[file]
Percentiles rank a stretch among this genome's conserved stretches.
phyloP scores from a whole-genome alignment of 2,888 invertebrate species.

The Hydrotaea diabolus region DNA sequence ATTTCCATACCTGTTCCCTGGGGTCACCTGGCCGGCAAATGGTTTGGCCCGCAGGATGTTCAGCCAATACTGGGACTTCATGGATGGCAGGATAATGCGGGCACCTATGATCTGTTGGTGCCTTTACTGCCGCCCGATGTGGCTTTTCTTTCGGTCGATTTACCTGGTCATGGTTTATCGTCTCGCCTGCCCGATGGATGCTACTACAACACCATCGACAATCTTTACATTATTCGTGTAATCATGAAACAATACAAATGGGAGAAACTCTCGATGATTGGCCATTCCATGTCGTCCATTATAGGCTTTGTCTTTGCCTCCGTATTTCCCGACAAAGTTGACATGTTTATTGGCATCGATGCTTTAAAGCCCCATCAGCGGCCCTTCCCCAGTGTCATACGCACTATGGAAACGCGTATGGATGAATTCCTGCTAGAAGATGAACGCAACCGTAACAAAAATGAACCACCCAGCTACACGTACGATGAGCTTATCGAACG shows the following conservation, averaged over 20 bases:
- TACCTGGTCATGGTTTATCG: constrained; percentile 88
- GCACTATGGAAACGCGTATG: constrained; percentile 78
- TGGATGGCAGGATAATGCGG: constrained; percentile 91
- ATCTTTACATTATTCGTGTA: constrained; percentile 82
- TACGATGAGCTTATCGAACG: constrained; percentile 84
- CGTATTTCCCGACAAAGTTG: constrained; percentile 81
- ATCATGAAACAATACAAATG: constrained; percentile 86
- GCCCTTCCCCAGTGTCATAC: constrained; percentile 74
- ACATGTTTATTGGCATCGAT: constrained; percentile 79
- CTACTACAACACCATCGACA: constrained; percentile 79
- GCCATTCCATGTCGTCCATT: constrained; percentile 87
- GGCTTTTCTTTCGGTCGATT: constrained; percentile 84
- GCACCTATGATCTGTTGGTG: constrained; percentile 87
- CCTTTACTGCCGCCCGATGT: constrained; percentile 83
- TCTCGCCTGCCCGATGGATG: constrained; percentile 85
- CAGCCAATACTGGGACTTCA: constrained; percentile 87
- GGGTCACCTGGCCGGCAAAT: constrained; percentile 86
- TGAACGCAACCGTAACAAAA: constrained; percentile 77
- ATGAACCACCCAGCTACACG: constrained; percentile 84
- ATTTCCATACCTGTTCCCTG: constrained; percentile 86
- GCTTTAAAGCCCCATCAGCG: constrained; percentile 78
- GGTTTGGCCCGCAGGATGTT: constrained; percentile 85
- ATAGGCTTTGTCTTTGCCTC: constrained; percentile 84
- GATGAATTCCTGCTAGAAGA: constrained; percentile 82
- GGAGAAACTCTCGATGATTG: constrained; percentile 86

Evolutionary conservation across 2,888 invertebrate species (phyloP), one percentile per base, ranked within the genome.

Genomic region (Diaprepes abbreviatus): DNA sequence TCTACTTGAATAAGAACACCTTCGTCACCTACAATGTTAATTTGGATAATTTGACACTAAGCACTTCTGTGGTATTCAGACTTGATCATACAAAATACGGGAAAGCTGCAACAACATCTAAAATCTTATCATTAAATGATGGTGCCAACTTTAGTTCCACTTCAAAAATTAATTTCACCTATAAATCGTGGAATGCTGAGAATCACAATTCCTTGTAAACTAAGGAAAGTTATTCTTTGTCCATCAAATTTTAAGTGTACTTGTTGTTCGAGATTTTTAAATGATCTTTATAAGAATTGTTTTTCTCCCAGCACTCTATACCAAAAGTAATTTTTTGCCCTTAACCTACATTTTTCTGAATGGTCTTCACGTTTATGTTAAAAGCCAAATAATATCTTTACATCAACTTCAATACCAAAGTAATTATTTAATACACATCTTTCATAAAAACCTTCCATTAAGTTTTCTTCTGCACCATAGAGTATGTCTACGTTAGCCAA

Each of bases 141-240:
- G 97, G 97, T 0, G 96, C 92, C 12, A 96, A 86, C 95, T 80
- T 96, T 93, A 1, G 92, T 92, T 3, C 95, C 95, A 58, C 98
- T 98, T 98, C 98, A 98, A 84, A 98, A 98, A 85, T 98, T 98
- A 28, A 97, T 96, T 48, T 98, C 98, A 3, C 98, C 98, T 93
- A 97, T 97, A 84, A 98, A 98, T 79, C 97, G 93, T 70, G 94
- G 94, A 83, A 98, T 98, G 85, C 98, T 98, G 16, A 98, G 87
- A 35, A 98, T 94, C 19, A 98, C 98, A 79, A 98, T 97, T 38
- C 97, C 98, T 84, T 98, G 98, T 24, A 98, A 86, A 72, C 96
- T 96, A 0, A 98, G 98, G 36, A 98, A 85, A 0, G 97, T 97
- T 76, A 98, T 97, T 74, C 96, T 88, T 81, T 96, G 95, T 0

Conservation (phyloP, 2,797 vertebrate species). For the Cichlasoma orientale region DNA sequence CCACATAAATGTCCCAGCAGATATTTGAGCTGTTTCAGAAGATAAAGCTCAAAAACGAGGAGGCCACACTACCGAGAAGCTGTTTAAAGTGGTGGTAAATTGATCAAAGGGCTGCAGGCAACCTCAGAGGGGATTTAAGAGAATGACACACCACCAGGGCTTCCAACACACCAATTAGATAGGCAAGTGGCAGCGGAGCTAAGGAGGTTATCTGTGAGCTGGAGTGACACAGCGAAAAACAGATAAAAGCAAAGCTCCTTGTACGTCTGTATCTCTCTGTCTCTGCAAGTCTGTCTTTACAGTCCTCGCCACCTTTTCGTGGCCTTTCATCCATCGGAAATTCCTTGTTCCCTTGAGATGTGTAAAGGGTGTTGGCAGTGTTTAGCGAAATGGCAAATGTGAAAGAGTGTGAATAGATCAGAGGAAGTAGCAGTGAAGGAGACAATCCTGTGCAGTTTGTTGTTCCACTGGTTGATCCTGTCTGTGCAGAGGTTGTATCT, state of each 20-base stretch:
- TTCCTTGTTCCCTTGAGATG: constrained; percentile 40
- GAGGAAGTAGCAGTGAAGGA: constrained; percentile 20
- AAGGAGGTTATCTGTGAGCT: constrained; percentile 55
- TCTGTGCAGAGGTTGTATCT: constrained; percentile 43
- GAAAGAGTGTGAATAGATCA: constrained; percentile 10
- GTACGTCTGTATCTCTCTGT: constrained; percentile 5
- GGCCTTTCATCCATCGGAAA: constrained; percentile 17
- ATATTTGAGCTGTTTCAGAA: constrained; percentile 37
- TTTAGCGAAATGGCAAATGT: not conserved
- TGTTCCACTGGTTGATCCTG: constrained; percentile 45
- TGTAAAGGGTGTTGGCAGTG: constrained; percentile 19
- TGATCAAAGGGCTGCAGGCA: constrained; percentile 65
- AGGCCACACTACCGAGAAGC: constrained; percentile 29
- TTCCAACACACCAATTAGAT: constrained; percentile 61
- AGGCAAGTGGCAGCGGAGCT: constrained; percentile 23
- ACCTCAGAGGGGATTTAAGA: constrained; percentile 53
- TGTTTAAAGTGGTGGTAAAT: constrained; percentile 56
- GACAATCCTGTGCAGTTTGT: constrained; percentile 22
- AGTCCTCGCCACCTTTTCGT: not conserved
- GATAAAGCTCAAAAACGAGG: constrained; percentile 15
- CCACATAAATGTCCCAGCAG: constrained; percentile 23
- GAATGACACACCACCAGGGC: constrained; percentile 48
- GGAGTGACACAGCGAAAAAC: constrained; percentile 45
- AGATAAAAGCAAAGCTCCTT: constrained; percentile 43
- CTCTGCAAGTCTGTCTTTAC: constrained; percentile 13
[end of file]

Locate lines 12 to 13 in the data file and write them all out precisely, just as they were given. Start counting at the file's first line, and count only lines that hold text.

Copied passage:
- ACATGTTTATTGGCATCGAT: constrained; percentile 79
- CTACTACAACACCATCGACA: constrained; percentile 79